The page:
Black Conservatives Say Black Candidates for Elected Office Should Not Be Abused on Account of Race; Group Calls on All Candidates and Parties to Shun Both Use of Racial Slurs and Those Who Employ Them

In light of the racial indignities being foisted upon Maryland Lt. Governor Michael Steele, a black Republican who recently announced his candidacy for U.S. Senate, members of the black leadership group Project 21 call on all candidates and political parties to shun both the use of such tactics and individuals who employ them.

Steele most recently was portrayed as a white minstrel in blackface on a left-wing blog, but has suffered other racial indignities such as being pelted with Oreo cookies at the historically-black Morgan State University in Baltimore and being called “Uncle Tom,” among other epithets. 

Project 21 members say all electoral candidates should be open to criticism about their records, credentials and policy positions, but candidates should not be subjected to race-based abuse.  The way to end this, says Project 21, is for all political parties and candidates to repudiate and pledge to refrain from engaging in any activity that demeans on the basis of race, gender and/or other birth characteristics in favor of a robust debate on real issues affecting the public.

Some politicians appear to be making an effort to meet this standard.  Former NAACP President Kweisi Mfume, who is running for the same Senate seat as Steele, condemned racialist attacks.   As reported by the Washington Times, Mfume said: “Racially-tinged attacks have no place in this campaign for U.S. Senate.  If they did, I could very well be the object of public racial humiliation, based on my skin color, by people who don’t like my politics.  Black bigotry can be just as cruel and evil as white bigotry.  There are too many bigots in too many places.”

Democratic Congressman Albert Wynn of Maryland, who is black, echoed Mfume’s sentiment, saying he “emphatically repudiates [and] condemns the racist and stereotypical attacks on Mr. Steele.”  Baltimore Mayor Martin O’Malley, a white Democrat and gubernatorial candidate, did so as well, calling attacks “disgusting and offensive” with “no place in politics.”  The Maryland Democratic Party and several other Democratic elected officials in Maryland also condemned the race-based attacks, as did the GOP.

Some, however, seem unoffended — in one case, even enthusiastic about — the racial attacks on Steele.  According to the Washington Times, white political consultant Joe Trippi said calling Steele an “Uncle Tom” is “pointing out the obvious.”  Trippi is a spokesman for Mfume and is best known for his leadership of Democratic National Committee Chairman Howard Dean’s presidential campaign. [Note: Please see correction below relating to the accuracy of the quote in this paragraph.]

State Sen. Lisa A. Gladden (D), told the Times that party loyalties make racial attacks fair game: “Party trumps race, especially on the national level.  It’s democracy, perhaps at its worst, but it is democracy.”

State Delegate Salima Siler Marriott (D) told The Washington Times that, because Steele is conservative, “he is different than most public blacks.”  When questioned about Senate President Thomas V. Mike Miller, Jr. (D) — who is white — calling Steele an “Uncle Tom” in 2001, Marriott said, “that’s not racial.”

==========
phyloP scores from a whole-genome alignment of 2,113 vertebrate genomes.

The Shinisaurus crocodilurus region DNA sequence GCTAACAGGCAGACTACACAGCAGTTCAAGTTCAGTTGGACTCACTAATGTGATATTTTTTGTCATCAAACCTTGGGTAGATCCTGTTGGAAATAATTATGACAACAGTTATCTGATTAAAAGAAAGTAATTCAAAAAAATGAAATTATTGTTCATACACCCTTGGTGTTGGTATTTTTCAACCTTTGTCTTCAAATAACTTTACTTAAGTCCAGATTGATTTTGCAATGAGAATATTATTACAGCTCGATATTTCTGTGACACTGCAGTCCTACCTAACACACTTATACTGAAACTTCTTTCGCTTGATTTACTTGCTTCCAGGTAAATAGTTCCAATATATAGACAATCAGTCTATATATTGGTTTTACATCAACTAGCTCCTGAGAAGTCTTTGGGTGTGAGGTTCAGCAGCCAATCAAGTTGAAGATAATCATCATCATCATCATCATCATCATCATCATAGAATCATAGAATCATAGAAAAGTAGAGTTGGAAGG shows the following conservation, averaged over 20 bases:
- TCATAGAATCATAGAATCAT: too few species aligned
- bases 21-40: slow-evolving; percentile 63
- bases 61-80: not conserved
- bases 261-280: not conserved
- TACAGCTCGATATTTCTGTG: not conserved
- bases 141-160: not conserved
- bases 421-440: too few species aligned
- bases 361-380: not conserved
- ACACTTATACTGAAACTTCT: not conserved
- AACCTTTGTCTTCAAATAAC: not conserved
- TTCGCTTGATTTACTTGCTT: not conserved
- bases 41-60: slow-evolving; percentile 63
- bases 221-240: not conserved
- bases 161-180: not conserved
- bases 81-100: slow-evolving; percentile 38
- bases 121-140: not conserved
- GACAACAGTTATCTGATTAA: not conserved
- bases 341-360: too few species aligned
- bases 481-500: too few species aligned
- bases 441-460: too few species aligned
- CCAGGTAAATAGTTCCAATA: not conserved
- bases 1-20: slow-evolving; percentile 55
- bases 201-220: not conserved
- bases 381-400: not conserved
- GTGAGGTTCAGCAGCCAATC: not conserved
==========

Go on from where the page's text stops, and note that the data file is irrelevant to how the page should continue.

“If we are going to get ahead politically, blacks must be active in all major political parties.  This intimidation to keep us away from the party currently controlling the White House, Congress and many state and local governments – including the governorship of Maryland — is counterproductive,” said Project 21’s Donald Scoggins.  “Opportunities are being lost for meaningful discussions of policies affecting the black community.”

“Slandering Steele is contemptible on its face,” said Project 21 member Mychal Massie.  “It proves two things: Liberals fully support flagrant racism for their own purposes and that their insults expose them as representative of the most baneful and cancerous elements of their community.  One would wonder about their shame, but it’s assumed that’s the purpose of their Sundays.”

Project 21’s Kevin Martin added: “I was there at Morgan State in 2002 when they threw Oreo cookies at Lieutenant Governor Steele.  It happened at a historically-black college, and it brought shame upon that institution.  It’s horrible that, as our nation buried civil rights icon Rosa Parks, those who lay claim to the mantle of the civil rights movement are continuing to engage in such despicable acts.”

For more information, contact David Almasi at (202) 507-6398 x11 or [email protected], or visit Project 21’s website at New Visions Commentaries can be found at

[Note: The Washington Times, whose reports were the source for some of the information used to create this press release, issued the following correction relevant to the paragraph above quoting Joe Trippi:  “Due to an editing error, The Washington Times yesterday incorrectly reported the comments by a spokesman for Maryland senatorial candidate Kweisi Mfume regarding racially tinged attacks against Lt. Gov. Michael S. Steele.  Mfume spokesman Joseph R. Trippi said it was wrong to pelt Mr. Steele with Oreo cookies or to call him an ‘Uncle Tom.'”]


Project 21, a leading voice of black conservatives for over 25 years, is sponsored by the National Center for Public Policy Research. Its members have been quoted, interviewed or published over 40,000 times since the program was created in 1992. Contributions to the National Center are tax-deductible and greatly appreciated, and may be earmarked exclusively for the use of Project 21.